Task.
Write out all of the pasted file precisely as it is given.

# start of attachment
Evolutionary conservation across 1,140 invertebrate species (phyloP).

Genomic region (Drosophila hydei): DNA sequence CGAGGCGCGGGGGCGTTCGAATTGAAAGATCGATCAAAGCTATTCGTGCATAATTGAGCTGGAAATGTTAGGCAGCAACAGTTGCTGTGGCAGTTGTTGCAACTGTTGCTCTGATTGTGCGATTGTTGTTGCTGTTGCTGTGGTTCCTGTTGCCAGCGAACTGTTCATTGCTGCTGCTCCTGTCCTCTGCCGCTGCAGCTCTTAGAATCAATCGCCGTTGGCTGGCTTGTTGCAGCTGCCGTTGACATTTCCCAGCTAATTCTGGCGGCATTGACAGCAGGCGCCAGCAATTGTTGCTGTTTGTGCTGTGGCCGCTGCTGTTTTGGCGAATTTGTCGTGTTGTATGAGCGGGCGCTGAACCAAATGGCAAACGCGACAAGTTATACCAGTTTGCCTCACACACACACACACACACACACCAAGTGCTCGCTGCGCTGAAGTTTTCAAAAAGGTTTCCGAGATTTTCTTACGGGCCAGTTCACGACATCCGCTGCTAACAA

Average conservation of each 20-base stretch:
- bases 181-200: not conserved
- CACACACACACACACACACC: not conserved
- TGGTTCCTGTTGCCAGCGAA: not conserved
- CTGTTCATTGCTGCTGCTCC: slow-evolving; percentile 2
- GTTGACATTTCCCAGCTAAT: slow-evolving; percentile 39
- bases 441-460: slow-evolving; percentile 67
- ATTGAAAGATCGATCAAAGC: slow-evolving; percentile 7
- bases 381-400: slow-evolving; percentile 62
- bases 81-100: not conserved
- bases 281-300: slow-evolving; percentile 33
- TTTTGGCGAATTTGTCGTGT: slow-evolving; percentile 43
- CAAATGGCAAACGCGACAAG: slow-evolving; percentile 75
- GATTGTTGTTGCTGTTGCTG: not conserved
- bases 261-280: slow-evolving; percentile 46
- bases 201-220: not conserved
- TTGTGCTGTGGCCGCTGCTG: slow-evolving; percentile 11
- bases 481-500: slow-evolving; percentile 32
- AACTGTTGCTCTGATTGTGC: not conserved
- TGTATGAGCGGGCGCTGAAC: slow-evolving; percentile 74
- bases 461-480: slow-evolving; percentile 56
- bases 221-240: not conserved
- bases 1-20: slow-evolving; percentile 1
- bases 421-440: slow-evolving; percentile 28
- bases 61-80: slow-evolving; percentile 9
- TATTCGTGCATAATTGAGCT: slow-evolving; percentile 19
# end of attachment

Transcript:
Evolutionary conservation across 1,140 invertebrate species (phyloP).

Genomic region (Drosophila hydei): DNA sequence CGAGGCGCGGGGGCGTTCGAATTGAAAGATCGATCAAAGCTATTCGTGCATAATTGAGCTGGAAATGTTAGGCAGCAACAGTTGCTGTGGCAGTTGTTGCAACTGTTGCTCTGATTGTGCGATTGTTGTTGCTGTTGCTGTGGTTCCTGTTGCCAGCGAACTGTTCATTGCTGCTGCTCCTGTCCTCTGCCGCTGCAGCTCTTAGAATCAATCGCCGTTGGCTGGCTTGTTGCAGCTGCCGTTGACATTTCCCAGCTAATTCTGGCGGCATTGACAGCAGGCGCCAGCAATTGTTGCTGTTTGTGCTGTGGCCGCTGCTGTTTTGGCGAATTTGTCGTGTTGTATGAGCGGGCGCTGAACCAAATGGCAAACGCGACAAGTTATACCAGTTTGCCTCACACACACACACACACACACACCAAGTGCTCGCTGCGCTGAAGTTTTCAAAAAGGTTTCCGAGATTTTCTTACGGGCCAGTTCACGACATCCGCTGCTAACAA

Average conservation of each 20-base stretch:
- bases 181-200: not conserved
- CACACACACACACACACACC: not conserved
- TGGTTCCTGTTGCCAGCGAA: not conserved
- CTGTTCATTGCTGCTGCTCC: slow-evolving; percentile 2
- GTTGACATTTCCCAGCTAAT: slow-evolving; percentile 39
- bases 441-460: slow-evolving; percentile 67
- ATTGAAAGATCGATCAAAGC: slow-evolving; percentile 7
- bases 381-400: slow-evolving; percentile 62
- bases 81-100: not conserved
- bases 281-300: slow-evolving; percentile 33
- TTTTGGCGAATTTGTCGTGT: slow-evolving; percentile 43
- CAAATGGCAAACGCGACAAG: slow-evolving; percentile 75
- GATTGTTGTTGCTGTTGCTG: not conserved
- bases 261-280: slow-evolving; percentile 46
- bases 201-220: not conserved
- TTGTGCTGTGGCCGCTGCTG: slow-evolving; percentile 11
- bases 481-500: slow-evolving; percentile 32
- AACTGTTGCTCTGATTGTGC: not conserved
- TGTATGAGCGGGCGCTGAAC: slow-evolving; percentile 74
- bases 461-480: slow-evolving; percentile 56
- bases 221-240: not conserved
- bases 1-20: slow-evolving; percentile 1
- bases 421-440: slow-evolving; percentile 28
- bases 61-80: slow-evolving; percentile 9
- TATTCGTGCATAATTGAGCT: slow-evolving; percentile 19